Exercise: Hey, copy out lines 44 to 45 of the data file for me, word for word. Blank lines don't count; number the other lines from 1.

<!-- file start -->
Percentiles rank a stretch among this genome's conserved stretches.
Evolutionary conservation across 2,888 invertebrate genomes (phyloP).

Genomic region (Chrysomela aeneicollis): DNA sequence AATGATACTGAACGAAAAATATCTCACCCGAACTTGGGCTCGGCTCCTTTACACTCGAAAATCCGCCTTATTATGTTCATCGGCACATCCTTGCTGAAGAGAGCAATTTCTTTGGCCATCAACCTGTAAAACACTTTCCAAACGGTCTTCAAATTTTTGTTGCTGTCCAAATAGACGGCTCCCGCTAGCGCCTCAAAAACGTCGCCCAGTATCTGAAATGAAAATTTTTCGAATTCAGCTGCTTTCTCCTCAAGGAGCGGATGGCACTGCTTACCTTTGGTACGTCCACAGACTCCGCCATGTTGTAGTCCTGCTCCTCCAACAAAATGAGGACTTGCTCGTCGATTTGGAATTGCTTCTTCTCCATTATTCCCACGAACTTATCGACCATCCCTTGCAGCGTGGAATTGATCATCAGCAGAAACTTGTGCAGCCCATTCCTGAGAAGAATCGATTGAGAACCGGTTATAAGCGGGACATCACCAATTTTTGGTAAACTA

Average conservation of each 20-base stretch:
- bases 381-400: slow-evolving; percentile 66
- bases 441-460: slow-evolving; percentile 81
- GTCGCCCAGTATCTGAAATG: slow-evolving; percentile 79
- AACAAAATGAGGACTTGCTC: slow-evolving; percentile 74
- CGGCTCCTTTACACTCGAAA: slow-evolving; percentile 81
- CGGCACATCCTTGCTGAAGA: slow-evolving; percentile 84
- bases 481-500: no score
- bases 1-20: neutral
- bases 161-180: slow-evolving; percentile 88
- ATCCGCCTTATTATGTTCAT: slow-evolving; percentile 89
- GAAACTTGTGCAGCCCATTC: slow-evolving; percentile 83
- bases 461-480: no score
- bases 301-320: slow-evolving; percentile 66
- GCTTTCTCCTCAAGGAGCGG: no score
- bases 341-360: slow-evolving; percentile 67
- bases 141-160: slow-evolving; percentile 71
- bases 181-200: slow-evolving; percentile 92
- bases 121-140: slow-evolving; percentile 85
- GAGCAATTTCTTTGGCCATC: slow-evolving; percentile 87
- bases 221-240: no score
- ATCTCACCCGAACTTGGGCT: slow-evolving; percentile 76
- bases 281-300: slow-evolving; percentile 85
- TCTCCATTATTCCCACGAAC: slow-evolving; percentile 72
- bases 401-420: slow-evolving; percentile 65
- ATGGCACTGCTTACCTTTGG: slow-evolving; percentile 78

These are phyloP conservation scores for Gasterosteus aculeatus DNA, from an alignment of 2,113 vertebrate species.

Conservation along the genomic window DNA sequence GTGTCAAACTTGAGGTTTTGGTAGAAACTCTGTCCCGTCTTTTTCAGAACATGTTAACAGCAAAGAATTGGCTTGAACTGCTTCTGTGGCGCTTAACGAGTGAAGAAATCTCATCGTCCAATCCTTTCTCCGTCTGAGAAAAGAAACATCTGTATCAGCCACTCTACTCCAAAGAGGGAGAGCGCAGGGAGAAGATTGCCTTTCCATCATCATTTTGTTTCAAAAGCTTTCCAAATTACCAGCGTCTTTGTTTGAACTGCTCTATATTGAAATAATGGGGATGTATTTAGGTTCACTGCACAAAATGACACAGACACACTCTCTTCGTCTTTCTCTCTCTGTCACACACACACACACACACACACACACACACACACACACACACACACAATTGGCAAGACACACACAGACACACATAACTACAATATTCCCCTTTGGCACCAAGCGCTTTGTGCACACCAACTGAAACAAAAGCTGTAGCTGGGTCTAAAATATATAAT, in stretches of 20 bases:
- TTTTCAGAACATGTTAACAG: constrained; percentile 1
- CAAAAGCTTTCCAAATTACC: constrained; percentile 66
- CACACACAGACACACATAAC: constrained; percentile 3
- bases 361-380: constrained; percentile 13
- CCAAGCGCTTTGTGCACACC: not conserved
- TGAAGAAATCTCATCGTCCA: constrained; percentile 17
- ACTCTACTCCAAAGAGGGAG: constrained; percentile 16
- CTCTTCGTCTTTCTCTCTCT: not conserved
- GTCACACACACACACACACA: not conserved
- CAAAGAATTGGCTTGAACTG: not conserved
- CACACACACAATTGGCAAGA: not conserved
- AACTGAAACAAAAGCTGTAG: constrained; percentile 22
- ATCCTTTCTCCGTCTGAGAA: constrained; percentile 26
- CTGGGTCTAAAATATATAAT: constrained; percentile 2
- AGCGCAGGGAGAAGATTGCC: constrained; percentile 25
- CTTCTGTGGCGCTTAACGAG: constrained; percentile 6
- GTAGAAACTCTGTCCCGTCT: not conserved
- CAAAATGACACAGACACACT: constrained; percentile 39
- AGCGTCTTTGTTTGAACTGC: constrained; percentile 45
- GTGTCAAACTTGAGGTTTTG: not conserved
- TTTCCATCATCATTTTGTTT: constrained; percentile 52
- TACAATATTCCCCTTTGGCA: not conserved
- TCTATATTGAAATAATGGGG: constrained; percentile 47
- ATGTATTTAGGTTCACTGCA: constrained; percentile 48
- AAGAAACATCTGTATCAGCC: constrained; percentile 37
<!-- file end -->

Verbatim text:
- ATCCTTTCTCCGTCTGAGAA: constrained; percentile 26
- CTGGGTCTAAAATATATAAT: constrained; percentile 2